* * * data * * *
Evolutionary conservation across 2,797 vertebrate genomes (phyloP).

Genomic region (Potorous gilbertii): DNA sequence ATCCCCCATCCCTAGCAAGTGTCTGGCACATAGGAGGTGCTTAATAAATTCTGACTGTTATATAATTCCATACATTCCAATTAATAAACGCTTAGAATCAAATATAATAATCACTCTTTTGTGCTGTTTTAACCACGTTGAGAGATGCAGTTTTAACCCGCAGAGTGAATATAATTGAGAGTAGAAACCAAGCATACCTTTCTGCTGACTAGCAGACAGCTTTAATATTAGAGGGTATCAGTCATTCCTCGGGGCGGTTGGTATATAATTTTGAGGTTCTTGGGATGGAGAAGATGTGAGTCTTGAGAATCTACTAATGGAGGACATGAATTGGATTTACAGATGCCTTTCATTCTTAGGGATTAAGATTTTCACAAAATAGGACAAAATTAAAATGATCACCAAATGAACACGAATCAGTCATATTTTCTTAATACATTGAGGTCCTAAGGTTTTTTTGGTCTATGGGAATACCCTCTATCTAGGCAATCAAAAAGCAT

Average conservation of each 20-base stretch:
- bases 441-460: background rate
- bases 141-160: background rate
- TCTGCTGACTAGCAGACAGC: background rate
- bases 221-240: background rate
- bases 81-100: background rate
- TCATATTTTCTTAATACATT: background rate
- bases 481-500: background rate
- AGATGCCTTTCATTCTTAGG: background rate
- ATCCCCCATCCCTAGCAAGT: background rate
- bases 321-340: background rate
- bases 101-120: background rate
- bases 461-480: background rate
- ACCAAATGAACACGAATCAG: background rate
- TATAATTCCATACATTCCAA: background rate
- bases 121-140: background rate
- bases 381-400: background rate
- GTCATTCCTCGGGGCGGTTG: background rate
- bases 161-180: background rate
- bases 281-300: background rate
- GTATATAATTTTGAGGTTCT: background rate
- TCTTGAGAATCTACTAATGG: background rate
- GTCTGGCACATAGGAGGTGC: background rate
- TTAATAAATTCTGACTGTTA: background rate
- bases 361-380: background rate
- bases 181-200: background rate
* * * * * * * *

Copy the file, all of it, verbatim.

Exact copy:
Evolutionary conservation across 2,797 vertebrate genomes (phyloP).

Genomic region (Potorous gilbertii): DNA sequence ATCCCCCATCCCTAGCAAGTGTCTGGCACATAGGAGGTGCTTAATAAATTCTGACTGTTATATAATTCCATACATTCCAATTAATAAACGCTTAGAATCAAATATAATAATCACTCTTTTGTGCTGTTTTAACCACGTTGAGAGATGCAGTTTTAACCCGCAGAGTGAATATAATTGAGAGTAGAAACCAAGCATACCTTTCTGCTGACTAGCAGACAGCTTTAATATTAGAGGGTATCAGTCATTCCTCGGGGCGGTTGGTATATAATTTTGAGGTTCTTGGGATGGAGAAGATGTGAGTCTTGAGAATCTACTAATGGAGGACATGAATTGGATTTACAGATGCCTTTCATTCTTAGGGATTAAGATTTTCACAAAATAGGACAAAATTAAAATGATCACCAAATGAACACGAATCAGTCATATTTTCTTAATACATTGAGGTCCTAAGGTTTTTTTGGTCTATGGGAATACCCTCTATCTAGGCAATCAAAAAGCAT

Average conservation of each 20-base stretch:
- bases 441-460: background rate
- bases 141-160: background rate
- TCTGCTGACTAGCAGACAGC: background rate
- bases 221-240: background rate
- bases 81-100: background rate
- TCATATTTTCTTAATACATT: background rate
- bases 481-500: background rate
- AGATGCCTTTCATTCTTAGG: background rate
- ATCCCCCATCCCTAGCAAGT: background rate
- bases 321-340: background rate
- bases 101-120: background rate
- bases 461-480: background rate
- ACCAAATGAACACGAATCAG: background rate
- TATAATTCCATACATTCCAA: background rate
- bases 121-140: background rate
- bases 381-400: background rate
- GTCATTCCTCGGGGCGGTTG: background rate
- bases 161-180: background rate
- bases 281-300: background rate
- GTATATAATTTTGAGGTTCT: background rate
- TCTTGAGAATCTACTAATGG: background rate
- GTCTGGCACATAGGAGGTGC: background rate
- TTAATAAATTCTGACTGTTA: background rate
- bases 361-380: background rate
- bases 181-200: background rate